Sunday, May 30, 2010

Figuring Out Relationships

Figuring out grandparent-grandchild relationships are pretty easy.  All you have to do is count the "greats".  Figuring out uncles and aunts starts out pretty easy, then gets a bit more complicated as you dig into more generations.  Cousins are another matter all together.   The more generations you go back, the harder (and more confusing figuring out relationships becomes). 

And if that wasn't hard enough, then there's the whole "removed" thing (e.g., 3rd, twice removed).  Many of us are lost at this point and just leave our relatives as the "cousin" level. 

While there are lots of charts available on the internet to help you figure out these relationships, my favorite one can be found by clicking the link below.

10th Generation Relationship Chart

The chart will print on a single 8.5 x 11 inch paper.  So here's how it works.

  1. Identify a common ancestor (use a grandparent). 
  1. Find yourself in the top row (reading left to right)
  1. You have to know what relationship your other relative is to that same grandparent, and them on the left column. 
  1. Find where the row and column intersect ... this is your relationship to that other family member.
Common Ancestor
Great Grandchild
2nd Great Grandchild
great nephew or niece
2nd great nephew or niece
Nephew or Niece
1st Cousin
1st Cousin once Removed
1st Cousin twice removed
Great Grandchild
grand nephew or niece
1st Cousin once removed
2nd Cousin
2nd Cousin once removed
2nd Great Grandchild
great grand nephew or niece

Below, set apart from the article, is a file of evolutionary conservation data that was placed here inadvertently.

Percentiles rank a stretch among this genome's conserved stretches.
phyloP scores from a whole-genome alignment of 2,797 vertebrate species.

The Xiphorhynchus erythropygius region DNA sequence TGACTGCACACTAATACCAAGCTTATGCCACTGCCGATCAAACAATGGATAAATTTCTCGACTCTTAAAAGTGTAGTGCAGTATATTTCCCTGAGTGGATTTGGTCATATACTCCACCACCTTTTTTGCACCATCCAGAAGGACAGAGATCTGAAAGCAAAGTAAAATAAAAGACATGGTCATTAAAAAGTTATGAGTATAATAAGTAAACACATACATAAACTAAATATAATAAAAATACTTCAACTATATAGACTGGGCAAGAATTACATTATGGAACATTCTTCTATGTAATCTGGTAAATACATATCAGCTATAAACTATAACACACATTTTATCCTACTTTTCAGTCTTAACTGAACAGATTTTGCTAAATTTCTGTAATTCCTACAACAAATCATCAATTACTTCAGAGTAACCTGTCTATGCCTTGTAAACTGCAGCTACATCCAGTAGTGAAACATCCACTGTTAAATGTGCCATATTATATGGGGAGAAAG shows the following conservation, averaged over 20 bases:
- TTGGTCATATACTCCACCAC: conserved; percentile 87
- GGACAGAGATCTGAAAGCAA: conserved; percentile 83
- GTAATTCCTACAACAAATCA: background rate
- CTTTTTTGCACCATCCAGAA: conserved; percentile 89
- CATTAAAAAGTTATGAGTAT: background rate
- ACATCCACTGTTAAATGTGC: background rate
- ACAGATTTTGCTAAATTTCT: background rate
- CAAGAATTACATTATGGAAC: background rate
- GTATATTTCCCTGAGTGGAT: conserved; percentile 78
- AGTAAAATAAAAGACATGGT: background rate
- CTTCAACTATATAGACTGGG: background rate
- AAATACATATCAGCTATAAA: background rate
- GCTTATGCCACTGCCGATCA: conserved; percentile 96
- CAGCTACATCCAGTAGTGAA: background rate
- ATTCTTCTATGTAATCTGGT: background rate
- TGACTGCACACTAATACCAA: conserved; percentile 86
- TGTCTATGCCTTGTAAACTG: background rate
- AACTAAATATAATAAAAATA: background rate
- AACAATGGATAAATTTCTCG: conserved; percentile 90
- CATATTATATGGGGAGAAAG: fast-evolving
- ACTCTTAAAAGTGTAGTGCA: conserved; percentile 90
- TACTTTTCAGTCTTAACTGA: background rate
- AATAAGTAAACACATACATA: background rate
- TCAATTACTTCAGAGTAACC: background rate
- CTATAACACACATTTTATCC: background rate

1st Cousin twice removed
2nd Cousin once removed
3rd Cousin 

Here's an example of how this works.  Let's say that John Smith is common ancestor between me and my other relative (John Boy).  John is also my great-great grandpa.  So on the chart above, I go to the first row and follow the cells right until I find "2nd Great Grandchild" (because that's my relationship to John Smith).

Now I also know that John Smith is John Boy's (my other relative) grandpa.  So looking at the chart again, I find the cell marked, "grandchild" under our common ancestor. 

Now I find where the row and column intersect .... which in this case is at the cell marked "First Cousin, twice removed".  So this means that John Boy is my first cousin, twice removed. 

The "removed" refers to generations apart.  In short, "twice removed" means that we were born two generations apart.  Once removed, means that we only born a generation apart, and so on. 

This relationship chart is very handy for helping you quickly figure out all those family relationships!


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